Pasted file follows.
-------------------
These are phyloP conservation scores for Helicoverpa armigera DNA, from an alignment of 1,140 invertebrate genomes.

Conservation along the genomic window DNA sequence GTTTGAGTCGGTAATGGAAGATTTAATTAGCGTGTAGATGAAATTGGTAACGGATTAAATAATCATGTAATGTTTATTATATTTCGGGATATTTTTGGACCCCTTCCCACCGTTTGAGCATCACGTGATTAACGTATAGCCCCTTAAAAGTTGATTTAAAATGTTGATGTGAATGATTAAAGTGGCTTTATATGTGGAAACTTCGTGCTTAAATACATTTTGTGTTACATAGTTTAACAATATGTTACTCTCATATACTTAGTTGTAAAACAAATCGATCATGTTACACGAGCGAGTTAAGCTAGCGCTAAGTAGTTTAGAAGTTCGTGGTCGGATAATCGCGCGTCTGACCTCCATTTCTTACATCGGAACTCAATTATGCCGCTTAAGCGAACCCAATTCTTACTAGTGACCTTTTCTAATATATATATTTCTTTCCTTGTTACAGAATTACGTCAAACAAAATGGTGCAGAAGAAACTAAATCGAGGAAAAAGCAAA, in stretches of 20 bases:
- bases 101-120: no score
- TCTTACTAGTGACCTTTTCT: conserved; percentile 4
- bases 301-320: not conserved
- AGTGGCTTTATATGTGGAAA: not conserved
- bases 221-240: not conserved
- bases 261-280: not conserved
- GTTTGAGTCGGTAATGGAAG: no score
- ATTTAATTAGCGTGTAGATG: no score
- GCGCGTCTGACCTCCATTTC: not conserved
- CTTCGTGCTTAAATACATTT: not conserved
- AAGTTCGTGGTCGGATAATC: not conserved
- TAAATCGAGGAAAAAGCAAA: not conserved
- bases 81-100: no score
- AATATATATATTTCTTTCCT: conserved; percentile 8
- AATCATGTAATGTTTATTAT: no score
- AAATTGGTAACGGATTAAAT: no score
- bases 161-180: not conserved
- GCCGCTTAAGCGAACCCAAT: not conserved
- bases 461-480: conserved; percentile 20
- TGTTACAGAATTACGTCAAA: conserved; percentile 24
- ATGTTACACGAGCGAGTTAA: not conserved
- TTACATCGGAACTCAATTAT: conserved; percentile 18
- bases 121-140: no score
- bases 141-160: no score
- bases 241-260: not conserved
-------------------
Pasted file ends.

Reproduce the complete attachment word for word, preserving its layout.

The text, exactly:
These are phyloP conservation scores for Helicoverpa armigera DNA, from an alignment of 1,140 invertebrate genomes.

Conservation along the genomic window DNA sequence GTTTGAGTCGGTAATGGAAGATTTAATTAGCGTGTAGATGAAATTGGTAACGGATTAAATAATCATGTAATGTTTATTATATTTCGGGATATTTTTGGACCCCTTCCCACCGTTTGAGCATCACGTGATTAACGTATAGCCCCTTAAAAGTTGATTTAAAATGTTGATGTGAATGATTAAAGTGGCTTTATATGTGGAAACTTCGTGCTTAAATACATTTTGTGTTACATAGTTTAACAATATGTTACTCTCATATACTTAGTTGTAAAACAAATCGATCATGTTACACGAGCGAGTTAAGCTAGCGCTAAGTAGTTTAGAAGTTCGTGGTCGGATAATCGCGCGTCTGACCTCCATTTCTTACATCGGAACTCAATTATGCCGCTTAAGCGAACCCAATTCTTACTAGTGACCTTTTCTAATATATATATTTCTTTCCTTGTTACAGAATTACGTCAAACAAAATGGTGCAGAAGAAACTAAATCGAGGAAAAAGCAAA, in stretches of 20 bases:
- bases 101-120: no score
- TCTTACTAGTGACCTTTTCT: conserved; percentile 4
- bases 301-320: not conserved
- AGTGGCTTTATATGTGGAAA: not conserved
- bases 221-240: not conserved
- bases 261-280: not conserved
- GTTTGAGTCGGTAATGGAAG: no score
- ATTTAATTAGCGTGTAGATG: no score
- GCGCGTCTGACCTCCATTTC: not conserved
- CTTCGTGCTTAAATACATTT: not conserved
- AAGTTCGTGGTCGGATAATC: not conserved
- TAAATCGAGGAAAAAGCAAA: not conserved
- bases 81-100: no score
- AATATATATATTTCTTTCCT: conserved; percentile 8
- AATCATGTAATGTTTATTAT: no score
- AAATTGGTAACGGATTAAAT: no score
- bases 161-180: not conserved
- GCCGCTTAAGCGAACCCAAT: not conserved
- bases 461-480: conserved; percentile 20
- TGTTACAGAATTACGTCAAA: conserved; percentile 24
- ATGTTACACGAGCGAGTTAA: not conserved
- TTACATCGGAACTCAATTAT: conserved; percentile 18
- bases 121-140: no score
- bases 141-160: no score
- bases 241-260: not conserved